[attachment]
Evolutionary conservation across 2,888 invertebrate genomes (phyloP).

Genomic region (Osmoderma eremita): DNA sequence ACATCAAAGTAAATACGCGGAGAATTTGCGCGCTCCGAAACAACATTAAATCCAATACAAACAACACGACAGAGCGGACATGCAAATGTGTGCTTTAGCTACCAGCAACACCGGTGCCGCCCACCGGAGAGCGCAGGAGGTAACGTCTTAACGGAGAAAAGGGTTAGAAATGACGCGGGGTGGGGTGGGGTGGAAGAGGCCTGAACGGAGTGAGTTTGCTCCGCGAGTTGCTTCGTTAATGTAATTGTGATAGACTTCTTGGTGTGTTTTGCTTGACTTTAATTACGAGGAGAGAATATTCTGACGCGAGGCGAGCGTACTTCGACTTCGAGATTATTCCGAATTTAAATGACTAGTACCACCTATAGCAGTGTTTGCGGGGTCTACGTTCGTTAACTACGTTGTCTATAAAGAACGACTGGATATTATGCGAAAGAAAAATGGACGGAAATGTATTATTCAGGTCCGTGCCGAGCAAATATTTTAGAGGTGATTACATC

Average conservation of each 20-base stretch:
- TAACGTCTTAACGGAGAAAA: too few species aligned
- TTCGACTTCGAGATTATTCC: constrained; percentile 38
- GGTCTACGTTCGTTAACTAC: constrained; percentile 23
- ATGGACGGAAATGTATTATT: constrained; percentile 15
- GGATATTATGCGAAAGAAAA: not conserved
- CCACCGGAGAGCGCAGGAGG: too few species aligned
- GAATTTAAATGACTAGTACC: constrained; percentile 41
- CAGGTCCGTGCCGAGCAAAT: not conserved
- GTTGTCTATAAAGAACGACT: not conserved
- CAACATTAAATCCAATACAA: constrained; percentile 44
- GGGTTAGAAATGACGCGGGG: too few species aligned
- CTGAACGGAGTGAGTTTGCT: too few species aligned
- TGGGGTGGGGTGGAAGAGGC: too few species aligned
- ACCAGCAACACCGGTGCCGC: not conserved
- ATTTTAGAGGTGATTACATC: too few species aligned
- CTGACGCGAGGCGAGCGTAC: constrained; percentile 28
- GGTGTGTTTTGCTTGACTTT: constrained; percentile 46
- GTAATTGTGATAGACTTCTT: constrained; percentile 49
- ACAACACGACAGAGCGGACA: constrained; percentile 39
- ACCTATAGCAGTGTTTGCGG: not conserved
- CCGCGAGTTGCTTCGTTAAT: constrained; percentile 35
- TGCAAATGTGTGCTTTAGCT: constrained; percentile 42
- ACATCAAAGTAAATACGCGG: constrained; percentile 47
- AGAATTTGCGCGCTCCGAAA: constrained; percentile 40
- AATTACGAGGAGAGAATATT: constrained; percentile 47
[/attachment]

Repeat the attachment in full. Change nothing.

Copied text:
Evolutionary conservation across 2,888 invertebrate genomes (phyloP).

Genomic region (Osmoderma eremita): DNA sequence ACATCAAAGTAAATACGCGGAGAATTTGCGCGCTCCGAAACAACATTAAATCCAATACAAACAACACGACAGAGCGGACATGCAAATGTGTGCTTTAGCTACCAGCAACACCGGTGCCGCCCACCGGAGAGCGCAGGAGGTAACGTCTTAACGGAGAAAAGGGTTAGAAATGACGCGGGGTGGGGTGGGGTGGAAGAGGCCTGAACGGAGTGAGTTTGCTCCGCGAGTTGCTTCGTTAATGTAATTGTGATAGACTTCTTGGTGTGTTTTGCTTGACTTTAATTACGAGGAGAGAATATTCTGACGCGAGGCGAGCGTACTTCGACTTCGAGATTATTCCGAATTTAAATGACTAGTACCACCTATAGCAGTGTTTGCGGGGTCTACGTTCGTTAACTACGTTGTCTATAAAGAACGACTGGATATTATGCGAAAGAAAAATGGACGGAAATGTATTATTCAGGTCCGTGCCGAGCAAATATTTTAGAGGTGATTACATC

Average conservation of each 20-base stretch:
- TAACGTCTTAACGGAGAAAA: too few species aligned
- TTCGACTTCGAGATTATTCC: constrained; percentile 38
- GGTCTACGTTCGTTAACTAC: constrained; percentile 23
- ATGGACGGAAATGTATTATT: constrained; percentile 15
- GGATATTATGCGAAAGAAAA: not conserved
- CCACCGGAGAGCGCAGGAGG: too few species aligned
- GAATTTAAATGACTAGTACC: constrained; percentile 41
- CAGGTCCGTGCCGAGCAAAT: not conserved
- GTTGTCTATAAAGAACGACT: not conserved
- CAACATTAAATCCAATACAA: constrained; percentile 44
- GGGTTAGAAATGACGCGGGG: too few species aligned
- CTGAACGGAGTGAGTTTGCT: too few species aligned
- TGGGGTGGGGTGGAAGAGGC: too few species aligned
- ACCAGCAACACCGGTGCCGC: not conserved
- ATTTTAGAGGTGATTACATC: too few species aligned
- CTGACGCGAGGCGAGCGTAC: constrained; percentile 28
- GGTGTGTTTTGCTTGACTTT: constrained; percentile 46
- GTAATTGTGATAGACTTCTT: constrained; percentile 49
- ACAACACGACAGAGCGGACA: constrained; percentile 39
- ACCTATAGCAGTGTTTGCGG: not conserved
- CCGCGAGTTGCTTCGTTAAT: constrained; percentile 35
- TGCAAATGTGTGCTTTAGCT: constrained; percentile 42
- ACATCAAAGTAAATACGCGG: constrained; percentile 47
- AGAATTTGCGCGCTCCGAAA: constrained; percentile 40
- AATTACGAGGAGAGAATATT: constrained; percentile 47